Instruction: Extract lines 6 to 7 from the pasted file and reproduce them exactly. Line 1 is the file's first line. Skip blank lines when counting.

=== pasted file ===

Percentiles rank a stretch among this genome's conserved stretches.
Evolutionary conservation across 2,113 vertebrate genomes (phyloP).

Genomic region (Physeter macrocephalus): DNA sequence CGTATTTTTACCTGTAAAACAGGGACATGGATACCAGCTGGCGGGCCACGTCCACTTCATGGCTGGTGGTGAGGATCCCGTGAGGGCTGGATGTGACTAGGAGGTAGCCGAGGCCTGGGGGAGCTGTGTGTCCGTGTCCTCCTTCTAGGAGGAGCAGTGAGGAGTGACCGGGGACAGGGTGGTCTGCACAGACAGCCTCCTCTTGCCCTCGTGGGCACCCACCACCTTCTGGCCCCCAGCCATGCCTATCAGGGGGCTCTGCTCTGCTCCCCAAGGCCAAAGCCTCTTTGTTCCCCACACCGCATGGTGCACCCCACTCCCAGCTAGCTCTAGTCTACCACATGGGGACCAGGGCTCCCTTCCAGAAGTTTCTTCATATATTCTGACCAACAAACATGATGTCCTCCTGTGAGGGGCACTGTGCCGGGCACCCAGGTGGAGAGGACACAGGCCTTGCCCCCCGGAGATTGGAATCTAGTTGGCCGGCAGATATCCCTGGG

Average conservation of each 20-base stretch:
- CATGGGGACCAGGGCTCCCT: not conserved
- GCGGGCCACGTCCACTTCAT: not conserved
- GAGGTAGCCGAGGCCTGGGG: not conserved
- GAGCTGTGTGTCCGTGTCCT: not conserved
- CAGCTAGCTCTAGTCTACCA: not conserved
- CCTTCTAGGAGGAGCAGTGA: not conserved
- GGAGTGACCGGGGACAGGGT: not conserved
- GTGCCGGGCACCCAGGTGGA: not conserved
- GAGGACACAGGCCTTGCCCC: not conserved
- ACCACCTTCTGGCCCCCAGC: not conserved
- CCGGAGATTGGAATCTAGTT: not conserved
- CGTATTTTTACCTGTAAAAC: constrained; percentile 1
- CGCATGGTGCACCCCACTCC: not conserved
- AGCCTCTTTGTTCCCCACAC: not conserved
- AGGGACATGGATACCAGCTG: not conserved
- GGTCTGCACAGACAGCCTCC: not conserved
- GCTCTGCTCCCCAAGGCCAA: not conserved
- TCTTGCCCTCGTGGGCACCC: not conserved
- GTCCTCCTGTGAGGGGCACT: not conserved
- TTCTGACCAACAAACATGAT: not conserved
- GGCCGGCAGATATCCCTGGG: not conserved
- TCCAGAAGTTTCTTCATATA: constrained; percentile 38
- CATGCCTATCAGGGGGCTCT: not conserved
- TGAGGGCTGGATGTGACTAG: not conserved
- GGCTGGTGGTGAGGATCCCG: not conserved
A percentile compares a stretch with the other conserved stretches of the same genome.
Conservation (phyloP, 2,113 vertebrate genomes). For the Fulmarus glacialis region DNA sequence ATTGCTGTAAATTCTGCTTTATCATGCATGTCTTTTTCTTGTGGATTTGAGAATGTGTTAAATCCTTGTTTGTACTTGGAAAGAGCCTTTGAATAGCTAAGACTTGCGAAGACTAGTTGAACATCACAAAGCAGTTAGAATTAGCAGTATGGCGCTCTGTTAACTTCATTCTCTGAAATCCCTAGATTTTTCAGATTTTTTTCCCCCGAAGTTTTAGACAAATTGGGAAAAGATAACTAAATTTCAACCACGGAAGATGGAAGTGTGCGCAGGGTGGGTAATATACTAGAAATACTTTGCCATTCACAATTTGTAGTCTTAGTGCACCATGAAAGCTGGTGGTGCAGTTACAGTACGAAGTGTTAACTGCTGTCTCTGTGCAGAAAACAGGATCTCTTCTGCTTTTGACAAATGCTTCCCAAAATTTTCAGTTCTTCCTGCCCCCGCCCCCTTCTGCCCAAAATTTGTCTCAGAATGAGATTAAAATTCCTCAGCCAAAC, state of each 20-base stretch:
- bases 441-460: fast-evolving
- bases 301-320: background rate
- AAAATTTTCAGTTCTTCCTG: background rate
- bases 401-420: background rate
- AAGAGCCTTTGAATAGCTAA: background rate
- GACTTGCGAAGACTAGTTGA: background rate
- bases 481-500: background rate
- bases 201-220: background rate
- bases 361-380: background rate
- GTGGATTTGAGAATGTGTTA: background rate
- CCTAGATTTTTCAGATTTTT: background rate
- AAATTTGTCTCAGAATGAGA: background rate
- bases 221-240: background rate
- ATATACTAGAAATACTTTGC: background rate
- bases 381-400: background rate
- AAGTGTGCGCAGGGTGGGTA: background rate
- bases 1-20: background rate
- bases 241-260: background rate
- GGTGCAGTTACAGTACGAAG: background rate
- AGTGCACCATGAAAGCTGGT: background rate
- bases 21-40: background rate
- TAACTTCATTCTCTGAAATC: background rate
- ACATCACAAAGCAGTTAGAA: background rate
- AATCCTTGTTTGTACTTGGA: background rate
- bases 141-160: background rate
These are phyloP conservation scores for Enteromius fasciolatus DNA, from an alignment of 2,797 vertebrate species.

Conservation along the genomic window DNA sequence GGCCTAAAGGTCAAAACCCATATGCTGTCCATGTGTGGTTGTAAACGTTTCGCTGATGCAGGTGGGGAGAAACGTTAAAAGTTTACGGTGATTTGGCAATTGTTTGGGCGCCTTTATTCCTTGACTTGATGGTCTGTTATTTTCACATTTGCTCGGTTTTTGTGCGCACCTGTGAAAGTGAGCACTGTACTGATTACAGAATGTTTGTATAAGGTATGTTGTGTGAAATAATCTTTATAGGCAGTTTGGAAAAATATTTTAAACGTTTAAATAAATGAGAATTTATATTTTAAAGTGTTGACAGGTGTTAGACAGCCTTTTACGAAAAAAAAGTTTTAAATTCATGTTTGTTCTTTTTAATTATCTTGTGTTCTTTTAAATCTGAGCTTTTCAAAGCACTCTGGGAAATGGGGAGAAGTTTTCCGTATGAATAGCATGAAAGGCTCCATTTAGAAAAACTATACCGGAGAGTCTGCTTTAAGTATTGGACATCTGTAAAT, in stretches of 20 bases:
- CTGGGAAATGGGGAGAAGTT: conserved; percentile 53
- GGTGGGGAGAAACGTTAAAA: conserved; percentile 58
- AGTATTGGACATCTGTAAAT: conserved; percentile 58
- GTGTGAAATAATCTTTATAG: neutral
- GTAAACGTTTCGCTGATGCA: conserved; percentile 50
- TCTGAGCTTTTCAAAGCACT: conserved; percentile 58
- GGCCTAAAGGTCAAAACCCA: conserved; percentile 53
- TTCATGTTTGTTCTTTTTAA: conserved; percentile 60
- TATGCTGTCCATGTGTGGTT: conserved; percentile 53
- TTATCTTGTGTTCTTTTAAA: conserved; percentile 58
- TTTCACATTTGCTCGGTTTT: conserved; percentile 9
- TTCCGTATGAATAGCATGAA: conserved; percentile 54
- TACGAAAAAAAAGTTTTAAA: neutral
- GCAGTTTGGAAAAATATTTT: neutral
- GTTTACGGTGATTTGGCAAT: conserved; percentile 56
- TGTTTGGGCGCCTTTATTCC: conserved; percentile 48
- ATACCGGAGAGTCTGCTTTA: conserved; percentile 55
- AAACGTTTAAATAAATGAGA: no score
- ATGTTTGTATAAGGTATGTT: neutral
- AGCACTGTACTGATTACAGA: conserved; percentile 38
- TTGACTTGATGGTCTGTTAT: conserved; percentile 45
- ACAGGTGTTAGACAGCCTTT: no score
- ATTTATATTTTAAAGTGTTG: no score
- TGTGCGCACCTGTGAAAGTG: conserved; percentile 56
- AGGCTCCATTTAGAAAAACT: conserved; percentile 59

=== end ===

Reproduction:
- GCGGGCCACGTCCACTTCAT: not conserved
- GAGGTAGCCGAGGCCTGGGG: not conserved